Woodstock Institute identifies trends and impacts of the foreclosure crisis and works to limit foreclosures’ negative effects on communities.
When you drive through a distressed neighborhood and see blocks upon blocks of boarded-up houses, you might think that some lender is desperately trying to get those properties off its hands. Some of those homes, however, might not even be on the lender’s radar: they’re sitting in a sort of legal limbo where the lender refuses to complete the foreclosure and the homeowner is long gone. Woodstock Institute is releasing a report later this week that examines what happens when a loan servicer decides that it’s not worth it to pursue foreclosure and the property sits vacant, a phenomenon known as a “lender walkaway.”
Woodstock Institute is back to the business of advancing economic security and community prosperity after celebrating the holidays with our loved ones. Here are some stories on dangerous medical testing, shoring up the US Postal Service, subprime lending and the foreclosure crisis, the (surprisingly) long struggle to cap payday loan rates, and more that sparked the interest of our staff while we were out:
Credit-default swaps. Derivatives. Collateralized debt obligations. Mortgage-backed securities. How many people on the street do you think could accurately define these terms? These financial “innovations” play a critical part in the story of the financial crisis, but average Joes—even above-average Joes—struggle to understand the role these instruments played. At our screening and discussion last week of “Plunder: The Crime of our Time,” journalist Danny Schechter proposed a framework for discussing the financial crisis that relies less on financial wonkery and more on a moral narrative.
A couple weeks ago, we wrote about some new Treasury data that found that most borrowers whose HAMP modifications were cancelled have not yet lost their homes. We decided to dig a little deeper into the data and look at what individual servicers are doing with borrowers they did not approve for a permanent modification (click for larger chart):
Consumer advocates have presented the underwhelming impact of the Home Affordable Modification Program (HAMP) and the foreclosure “robo-signing” scandal, in which employees of loan servicers allegedly fraudulently signed off on foreclosure documents, as two sides of the same coin: both demonstrate a disregard of due process on the part of the servicers. In one situation, servicers drag out trial modifications well beyond their time limit and give homeowners the run-around by repeatedly losing documents, then deny modifications because of “incomplete files;” in the other, servicers entrust the job of affirming the validity of foreclosure papers to poorly-trained and overworked employees, possibly unjustly risking borrowers’ homes.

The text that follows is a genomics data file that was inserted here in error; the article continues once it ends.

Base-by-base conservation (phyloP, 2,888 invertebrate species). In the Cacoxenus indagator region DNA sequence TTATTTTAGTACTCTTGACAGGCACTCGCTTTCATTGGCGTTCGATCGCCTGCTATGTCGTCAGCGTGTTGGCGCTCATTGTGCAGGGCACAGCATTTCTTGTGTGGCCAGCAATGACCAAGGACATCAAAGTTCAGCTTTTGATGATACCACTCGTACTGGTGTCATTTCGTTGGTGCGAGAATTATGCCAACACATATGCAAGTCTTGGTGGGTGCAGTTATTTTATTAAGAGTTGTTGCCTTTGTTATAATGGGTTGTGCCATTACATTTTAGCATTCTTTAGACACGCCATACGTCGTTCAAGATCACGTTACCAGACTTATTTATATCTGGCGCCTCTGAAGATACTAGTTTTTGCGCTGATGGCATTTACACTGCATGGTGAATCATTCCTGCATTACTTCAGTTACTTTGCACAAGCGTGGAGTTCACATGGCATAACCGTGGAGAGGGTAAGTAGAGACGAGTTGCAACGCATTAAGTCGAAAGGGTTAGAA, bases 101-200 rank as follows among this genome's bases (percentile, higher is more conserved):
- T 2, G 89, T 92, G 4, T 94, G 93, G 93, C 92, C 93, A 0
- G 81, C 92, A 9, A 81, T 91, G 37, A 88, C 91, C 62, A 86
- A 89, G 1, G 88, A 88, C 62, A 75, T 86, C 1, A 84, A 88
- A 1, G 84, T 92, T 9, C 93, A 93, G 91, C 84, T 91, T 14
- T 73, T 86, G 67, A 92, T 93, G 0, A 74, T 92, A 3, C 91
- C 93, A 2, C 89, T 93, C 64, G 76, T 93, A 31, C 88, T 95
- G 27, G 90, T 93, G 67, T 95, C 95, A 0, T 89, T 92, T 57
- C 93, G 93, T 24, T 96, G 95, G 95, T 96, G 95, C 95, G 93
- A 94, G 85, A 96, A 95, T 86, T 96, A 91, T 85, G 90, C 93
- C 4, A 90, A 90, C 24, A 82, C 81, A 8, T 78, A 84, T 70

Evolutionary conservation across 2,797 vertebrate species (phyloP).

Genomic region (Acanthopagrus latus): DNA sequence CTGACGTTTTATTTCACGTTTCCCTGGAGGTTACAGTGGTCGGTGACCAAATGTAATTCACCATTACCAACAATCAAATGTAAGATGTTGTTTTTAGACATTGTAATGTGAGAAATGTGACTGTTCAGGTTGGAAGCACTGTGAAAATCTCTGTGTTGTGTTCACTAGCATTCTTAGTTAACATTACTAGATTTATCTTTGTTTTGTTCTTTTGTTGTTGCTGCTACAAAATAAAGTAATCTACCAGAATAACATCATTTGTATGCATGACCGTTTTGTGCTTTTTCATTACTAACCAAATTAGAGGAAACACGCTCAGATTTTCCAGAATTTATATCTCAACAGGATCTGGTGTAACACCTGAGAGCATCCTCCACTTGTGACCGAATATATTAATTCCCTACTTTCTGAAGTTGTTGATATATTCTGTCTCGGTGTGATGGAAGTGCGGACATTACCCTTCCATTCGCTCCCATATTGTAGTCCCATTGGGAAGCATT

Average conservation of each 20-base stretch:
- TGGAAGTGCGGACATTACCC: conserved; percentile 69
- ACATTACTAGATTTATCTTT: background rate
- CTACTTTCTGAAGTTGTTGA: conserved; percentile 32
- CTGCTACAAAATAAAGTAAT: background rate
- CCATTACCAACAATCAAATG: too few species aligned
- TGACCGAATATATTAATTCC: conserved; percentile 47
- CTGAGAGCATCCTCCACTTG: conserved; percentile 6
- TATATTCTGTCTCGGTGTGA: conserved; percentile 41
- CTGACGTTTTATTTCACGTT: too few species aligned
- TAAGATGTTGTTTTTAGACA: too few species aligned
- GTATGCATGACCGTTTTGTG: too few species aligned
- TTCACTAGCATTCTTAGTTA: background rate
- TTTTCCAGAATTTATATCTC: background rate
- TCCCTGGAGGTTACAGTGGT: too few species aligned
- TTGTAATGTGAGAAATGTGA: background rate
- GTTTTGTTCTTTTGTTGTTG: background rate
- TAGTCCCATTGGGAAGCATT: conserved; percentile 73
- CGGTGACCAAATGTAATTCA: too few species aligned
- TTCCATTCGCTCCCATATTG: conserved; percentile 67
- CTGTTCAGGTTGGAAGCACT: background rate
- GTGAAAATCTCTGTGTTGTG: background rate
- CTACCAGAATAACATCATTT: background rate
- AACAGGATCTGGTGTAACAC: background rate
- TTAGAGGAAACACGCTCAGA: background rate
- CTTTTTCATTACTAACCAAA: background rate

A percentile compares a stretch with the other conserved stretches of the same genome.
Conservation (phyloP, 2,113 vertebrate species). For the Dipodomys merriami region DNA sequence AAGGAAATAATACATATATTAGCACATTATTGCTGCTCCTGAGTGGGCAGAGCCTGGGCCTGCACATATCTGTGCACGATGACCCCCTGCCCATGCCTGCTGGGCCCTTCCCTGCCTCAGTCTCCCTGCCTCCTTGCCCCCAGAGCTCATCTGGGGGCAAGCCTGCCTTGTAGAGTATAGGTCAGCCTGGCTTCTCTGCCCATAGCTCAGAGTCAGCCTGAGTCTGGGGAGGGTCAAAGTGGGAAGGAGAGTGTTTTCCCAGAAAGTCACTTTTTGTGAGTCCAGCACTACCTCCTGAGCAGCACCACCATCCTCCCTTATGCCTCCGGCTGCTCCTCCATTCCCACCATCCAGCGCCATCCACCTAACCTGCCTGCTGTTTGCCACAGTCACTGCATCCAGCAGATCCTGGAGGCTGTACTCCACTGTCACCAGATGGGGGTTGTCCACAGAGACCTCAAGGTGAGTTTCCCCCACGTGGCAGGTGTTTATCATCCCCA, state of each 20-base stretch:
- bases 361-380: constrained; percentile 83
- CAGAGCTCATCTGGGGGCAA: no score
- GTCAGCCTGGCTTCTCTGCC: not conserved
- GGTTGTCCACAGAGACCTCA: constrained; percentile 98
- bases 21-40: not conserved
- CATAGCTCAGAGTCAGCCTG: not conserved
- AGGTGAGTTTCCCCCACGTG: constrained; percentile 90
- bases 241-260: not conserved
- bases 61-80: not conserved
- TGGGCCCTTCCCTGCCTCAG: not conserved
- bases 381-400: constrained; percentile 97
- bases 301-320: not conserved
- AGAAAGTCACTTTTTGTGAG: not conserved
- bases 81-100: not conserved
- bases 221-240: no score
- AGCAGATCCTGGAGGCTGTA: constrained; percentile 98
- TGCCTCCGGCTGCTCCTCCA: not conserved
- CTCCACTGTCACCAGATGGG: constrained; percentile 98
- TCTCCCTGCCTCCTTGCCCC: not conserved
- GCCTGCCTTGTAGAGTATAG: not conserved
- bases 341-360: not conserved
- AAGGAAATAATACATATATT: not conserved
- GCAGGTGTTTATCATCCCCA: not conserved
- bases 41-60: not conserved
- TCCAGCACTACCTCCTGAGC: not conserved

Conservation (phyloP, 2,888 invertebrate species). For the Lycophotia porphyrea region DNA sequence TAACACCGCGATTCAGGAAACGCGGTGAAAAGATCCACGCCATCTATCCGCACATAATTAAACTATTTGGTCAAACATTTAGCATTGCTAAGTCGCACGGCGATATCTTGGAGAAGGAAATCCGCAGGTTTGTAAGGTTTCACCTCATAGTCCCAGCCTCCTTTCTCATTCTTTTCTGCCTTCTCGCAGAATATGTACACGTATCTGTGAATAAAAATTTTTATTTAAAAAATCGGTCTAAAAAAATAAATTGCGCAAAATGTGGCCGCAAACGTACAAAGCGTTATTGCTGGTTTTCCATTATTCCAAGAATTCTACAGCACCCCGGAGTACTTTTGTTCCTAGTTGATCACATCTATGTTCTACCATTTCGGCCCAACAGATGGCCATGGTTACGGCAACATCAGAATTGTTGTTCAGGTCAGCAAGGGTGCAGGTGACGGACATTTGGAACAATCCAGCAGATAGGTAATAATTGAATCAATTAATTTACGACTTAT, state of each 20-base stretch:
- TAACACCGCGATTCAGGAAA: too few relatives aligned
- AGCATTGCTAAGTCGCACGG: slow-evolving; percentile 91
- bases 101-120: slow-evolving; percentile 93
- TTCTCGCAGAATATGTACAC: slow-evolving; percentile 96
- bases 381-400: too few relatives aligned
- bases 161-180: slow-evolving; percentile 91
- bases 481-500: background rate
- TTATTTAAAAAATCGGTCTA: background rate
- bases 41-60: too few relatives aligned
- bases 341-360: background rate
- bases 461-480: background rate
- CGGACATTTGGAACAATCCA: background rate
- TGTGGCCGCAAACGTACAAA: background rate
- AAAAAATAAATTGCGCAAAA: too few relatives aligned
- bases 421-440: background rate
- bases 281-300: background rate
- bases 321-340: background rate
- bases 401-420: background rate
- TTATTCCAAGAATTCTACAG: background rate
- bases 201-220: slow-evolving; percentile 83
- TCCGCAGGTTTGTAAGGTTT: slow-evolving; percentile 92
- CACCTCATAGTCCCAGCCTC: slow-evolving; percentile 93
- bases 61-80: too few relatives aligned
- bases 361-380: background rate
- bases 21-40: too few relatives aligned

The Home Affordable Modification Program continues to putter along this month, with numbers of active trial and permanent modifications in the Chicago region staying largely level (see our previous analyses). There were 32,997 active modifications in the region in October 2010, up 0.36 percent from last month’s 32,880. However, new data from Treasury shows that the large number of homeowners who have been dropped from HAMP—at least 18,000 in the Chicago region—are not yet losing their homes in large numbers.
The longer this foreclosure crisis drags on, the clearer it is that voluntary loan modification programs are inadequate to meet the needs of millions of borrowers with homes worth less than the mortgages. A recent commentary published by the Federal Reserve Bank of Cleveland shows how an old tool could be used in this new context to help underwater borrowers.
As it becomes increasingly clear that voluntary loan modification programs like the Home Affordable Modification Program (HAMP) are woefully insufficient to prevent foreclosures on a meaningful scale, it’s time to consider broader-reaching approaches. The debate on allowing bankruptcy judges to modify the terms of mortgages on primary residences (often referred to as “judicial modification” or “cramdowns”) has quieted down since 2009, when Sen. Dick Durbin (D-IL) introduced a bill that would allow mortgage debt on primary residences to be restructured in Chapter 13 bankruptcy. The bill, called the Helping Families Save Their Homes in Bankruptcy Act (S. 61), didn’t pick up steam. As our president Dory Rand will argue later this week, new analysis has shown that concerns about the negative impacts of judicial modification are likely overblown. Before we take a new look at judicial modification, let’s review what it entails (special thanks to Credit Slips for providing a wealth of information about mortgages in bankruptcy).
The number of active trial and permanent Home Affordable Modification Program modifications continues to drop in the Chicago region, according to new data released by Treasury. The past three months have seen active modifications drop to record lows (see our previous analyses). There were 32,880 active modifications in the region in September 2010, down 1.4 percent from last month’s 33,346.
Froylan and Amparo Nuñez remember what their block in South Chicago was like back in the day. Good jobs were still available at the steel mills nearby and their son, Froilan Jr., played next door with his friend Hector.
Times have changed. The Nuñezes now have little granddaughters. The steel mills have long closed, and Froylan Sr. ended up working on a garbage truck for nineteen years. And their little bungalow, as Ashley Gross reports for Chicago Public Radio, is an island of stability on an increasingly troubled street. Hector’s old house is now boarded up and tagged by the Latin Dragons, who use it as a drug house. While some of the homes are neatly tended, clusters of boarded-up homes attract garbage and foster gang activity and drug sales.